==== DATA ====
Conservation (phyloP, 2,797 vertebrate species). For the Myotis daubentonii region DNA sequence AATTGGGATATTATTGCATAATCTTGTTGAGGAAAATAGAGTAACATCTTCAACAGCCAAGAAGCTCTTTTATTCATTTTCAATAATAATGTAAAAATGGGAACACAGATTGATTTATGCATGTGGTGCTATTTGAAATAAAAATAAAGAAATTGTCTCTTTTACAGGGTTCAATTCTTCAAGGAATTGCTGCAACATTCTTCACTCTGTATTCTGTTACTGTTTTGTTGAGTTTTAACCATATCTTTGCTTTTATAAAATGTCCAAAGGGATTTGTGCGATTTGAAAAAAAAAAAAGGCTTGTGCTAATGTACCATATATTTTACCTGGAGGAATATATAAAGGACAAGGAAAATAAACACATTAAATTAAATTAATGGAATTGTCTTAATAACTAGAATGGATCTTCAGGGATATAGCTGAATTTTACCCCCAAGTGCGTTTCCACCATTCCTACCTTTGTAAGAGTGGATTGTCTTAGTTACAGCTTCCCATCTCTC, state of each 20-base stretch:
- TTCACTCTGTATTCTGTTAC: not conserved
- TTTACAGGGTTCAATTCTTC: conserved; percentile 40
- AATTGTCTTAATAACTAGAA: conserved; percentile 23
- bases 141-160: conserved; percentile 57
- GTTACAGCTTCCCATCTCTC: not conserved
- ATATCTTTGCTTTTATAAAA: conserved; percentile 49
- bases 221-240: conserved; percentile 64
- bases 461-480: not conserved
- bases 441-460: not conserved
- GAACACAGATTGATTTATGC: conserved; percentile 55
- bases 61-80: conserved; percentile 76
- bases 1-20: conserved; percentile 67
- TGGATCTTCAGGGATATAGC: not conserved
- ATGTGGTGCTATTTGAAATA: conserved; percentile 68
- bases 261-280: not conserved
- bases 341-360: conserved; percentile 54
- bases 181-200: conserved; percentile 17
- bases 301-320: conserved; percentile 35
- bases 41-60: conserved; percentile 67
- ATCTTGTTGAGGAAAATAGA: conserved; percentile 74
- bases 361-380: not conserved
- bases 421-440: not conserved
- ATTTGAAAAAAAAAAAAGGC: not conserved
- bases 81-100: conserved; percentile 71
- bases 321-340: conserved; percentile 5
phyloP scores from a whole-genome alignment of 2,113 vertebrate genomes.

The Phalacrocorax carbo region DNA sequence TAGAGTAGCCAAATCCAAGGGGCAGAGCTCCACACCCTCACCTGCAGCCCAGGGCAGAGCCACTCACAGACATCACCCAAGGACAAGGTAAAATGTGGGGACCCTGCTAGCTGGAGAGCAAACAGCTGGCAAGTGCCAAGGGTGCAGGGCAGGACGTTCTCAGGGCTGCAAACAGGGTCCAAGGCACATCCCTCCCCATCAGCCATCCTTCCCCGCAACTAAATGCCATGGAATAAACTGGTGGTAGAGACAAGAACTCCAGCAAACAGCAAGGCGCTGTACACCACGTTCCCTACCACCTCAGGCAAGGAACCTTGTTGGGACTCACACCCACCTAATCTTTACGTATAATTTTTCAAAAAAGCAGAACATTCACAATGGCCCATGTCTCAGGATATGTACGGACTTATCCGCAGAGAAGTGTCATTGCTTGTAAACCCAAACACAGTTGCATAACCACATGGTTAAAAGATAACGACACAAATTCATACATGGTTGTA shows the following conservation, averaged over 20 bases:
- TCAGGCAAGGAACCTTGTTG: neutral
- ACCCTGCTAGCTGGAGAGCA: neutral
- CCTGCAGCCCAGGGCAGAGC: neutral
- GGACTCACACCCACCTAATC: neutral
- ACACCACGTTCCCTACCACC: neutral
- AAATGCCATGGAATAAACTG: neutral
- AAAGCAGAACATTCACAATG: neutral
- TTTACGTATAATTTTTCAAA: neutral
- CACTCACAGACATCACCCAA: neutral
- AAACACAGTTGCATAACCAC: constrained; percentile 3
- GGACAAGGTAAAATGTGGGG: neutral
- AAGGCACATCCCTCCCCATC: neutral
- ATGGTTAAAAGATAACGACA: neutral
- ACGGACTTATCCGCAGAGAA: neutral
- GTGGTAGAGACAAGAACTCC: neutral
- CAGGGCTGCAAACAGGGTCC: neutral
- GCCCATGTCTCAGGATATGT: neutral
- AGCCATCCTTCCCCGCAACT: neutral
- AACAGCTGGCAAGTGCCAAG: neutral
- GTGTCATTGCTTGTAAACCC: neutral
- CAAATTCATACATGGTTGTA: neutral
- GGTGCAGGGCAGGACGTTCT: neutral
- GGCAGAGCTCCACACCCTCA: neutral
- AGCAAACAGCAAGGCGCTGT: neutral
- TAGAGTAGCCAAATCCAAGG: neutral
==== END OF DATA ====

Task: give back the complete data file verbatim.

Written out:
Conservation (phyloP, 2,797 vertebrate species). For the Myotis daubentonii region DNA sequence AATTGGGATATTATTGCATAATCTTGTTGAGGAAAATAGAGTAACATCTTCAACAGCCAAGAAGCTCTTTTATTCATTTTCAATAATAATGTAAAAATGGGAACACAGATTGATTTATGCATGTGGTGCTATTTGAAATAAAAATAAAGAAATTGTCTCTTTTACAGGGTTCAATTCTTCAAGGAATTGCTGCAACATTCTTCACTCTGTATTCTGTTACTGTTTTGTTGAGTTTTAACCATATCTTTGCTTTTATAAAATGTCCAAAGGGATTTGTGCGATTTGAAAAAAAAAAAAGGCTTGTGCTAATGTACCATATATTTTACCTGGAGGAATATATAAAGGACAAGGAAAATAAACACATTAAATTAAATTAATGGAATTGTCTTAATAACTAGAATGGATCTTCAGGGATATAGCTGAATTTTACCCCCAAGTGCGTTTCCACCATTCCTACCTTTGTAAGAGTGGATTGTCTTAGTTACAGCTTCCCATCTCTC, state of each 20-base stretch:
- TTCACTCTGTATTCTGTTAC: not conserved
- TTTACAGGGTTCAATTCTTC: conserved; percentile 40
- AATTGTCTTAATAACTAGAA: conserved; percentile 23
- bases 141-160: conserved; percentile 57
- GTTACAGCTTCCCATCTCTC: not conserved
- ATATCTTTGCTTTTATAAAA: conserved; percentile 49
- bases 221-240: conserved; percentile 64
- bases 461-480: not conserved
- bases 441-460: not conserved
- GAACACAGATTGATTTATGC: conserved; percentile 55
- bases 61-80: conserved; percentile 76
- bases 1-20: conserved; percentile 67
- TGGATCTTCAGGGATATAGC: not conserved
- ATGTGGTGCTATTTGAAATA: conserved; percentile 68
- bases 261-280: not conserved
- bases 341-360: conserved; percentile 54
- bases 181-200: conserved; percentile 17
- bases 301-320: conserved; percentile 35
- bases 41-60: conserved; percentile 67
- ATCTTGTTGAGGAAAATAGA: conserved; percentile 74
- bases 361-380: not conserved
- bases 421-440: not conserved
- ATTTGAAAAAAAAAAAAGGC: not conserved
- bases 81-100: conserved; percentile 71
- bases 321-340: conserved; percentile 5
phyloP scores from a whole-genome alignment of 2,113 vertebrate genomes.

The Phalacrocorax carbo region DNA sequence TAGAGTAGCCAAATCCAAGGGGCAGAGCTCCACACCCTCACCTGCAGCCCAGGGCAGAGCCACTCACAGACATCACCCAAGGACAAGGTAAAATGTGGGGACCCTGCTAGCTGGAGAGCAAACAGCTGGCAAGTGCCAAGGGTGCAGGGCAGGACGTTCTCAGGGCTGCAAACAGGGTCCAAGGCACATCCCTCCCCATCAGCCATCCTTCCCCGCAACTAAATGCCATGGAATAAACTGGTGGTAGAGACAAGAACTCCAGCAAACAGCAAGGCGCTGTACACCACGTTCCCTACCACCTCAGGCAAGGAACCTTGTTGGGACTCACACCCACCTAATCTTTACGTATAATTTTTCAAAAAAGCAGAACATTCACAATGGCCCATGTCTCAGGATATGTACGGACTTATCCGCAGAGAAGTGTCATTGCTTGTAAACCCAAACACAGTTGCATAACCACATGGTTAAAAGATAACGACACAAATTCATACATGGTTGTA shows the following conservation, averaged over 20 bases:
- TCAGGCAAGGAACCTTGTTG: neutral
- ACCCTGCTAGCTGGAGAGCA: neutral
- CCTGCAGCCCAGGGCAGAGC: neutral
- GGACTCACACCCACCTAATC: neutral
- ACACCACGTTCCCTACCACC: neutral
- AAATGCCATGGAATAAACTG: neutral
- AAAGCAGAACATTCACAATG: neutral
- TTTACGTATAATTTTTCAAA: neutral
- CACTCACAGACATCACCCAA: neutral
- AAACACAGTTGCATAACCAC: constrained; percentile 3
- GGACAAGGTAAAATGTGGGG: neutral
- AAGGCACATCCCTCCCCATC: neutral
- ATGGTTAAAAGATAACGACA: neutral
- ACGGACTTATCCGCAGAGAA: neutral
- GTGGTAGAGACAAGAACTCC: neutral
- CAGGGCTGCAAACAGGGTCC: neutral
- GCCCATGTCTCAGGATATGT: neutral
- AGCCATCCTTCCCCGCAACT: neutral
- AACAGCTGGCAAGTGCCAAG: neutral
- GTGTCATTGCTTGTAAACCC: neutral
- CAAATTCATACATGGTTGTA: neutral
- GGTGCAGGGCAGGACGTTCT: neutral
- GGCAGAGCTCCACACCCTCA: neutral
- AGCAAACAGCAAGGCGCTGT: neutral
- TAGAGTAGCCAAATCCAAGG: neutral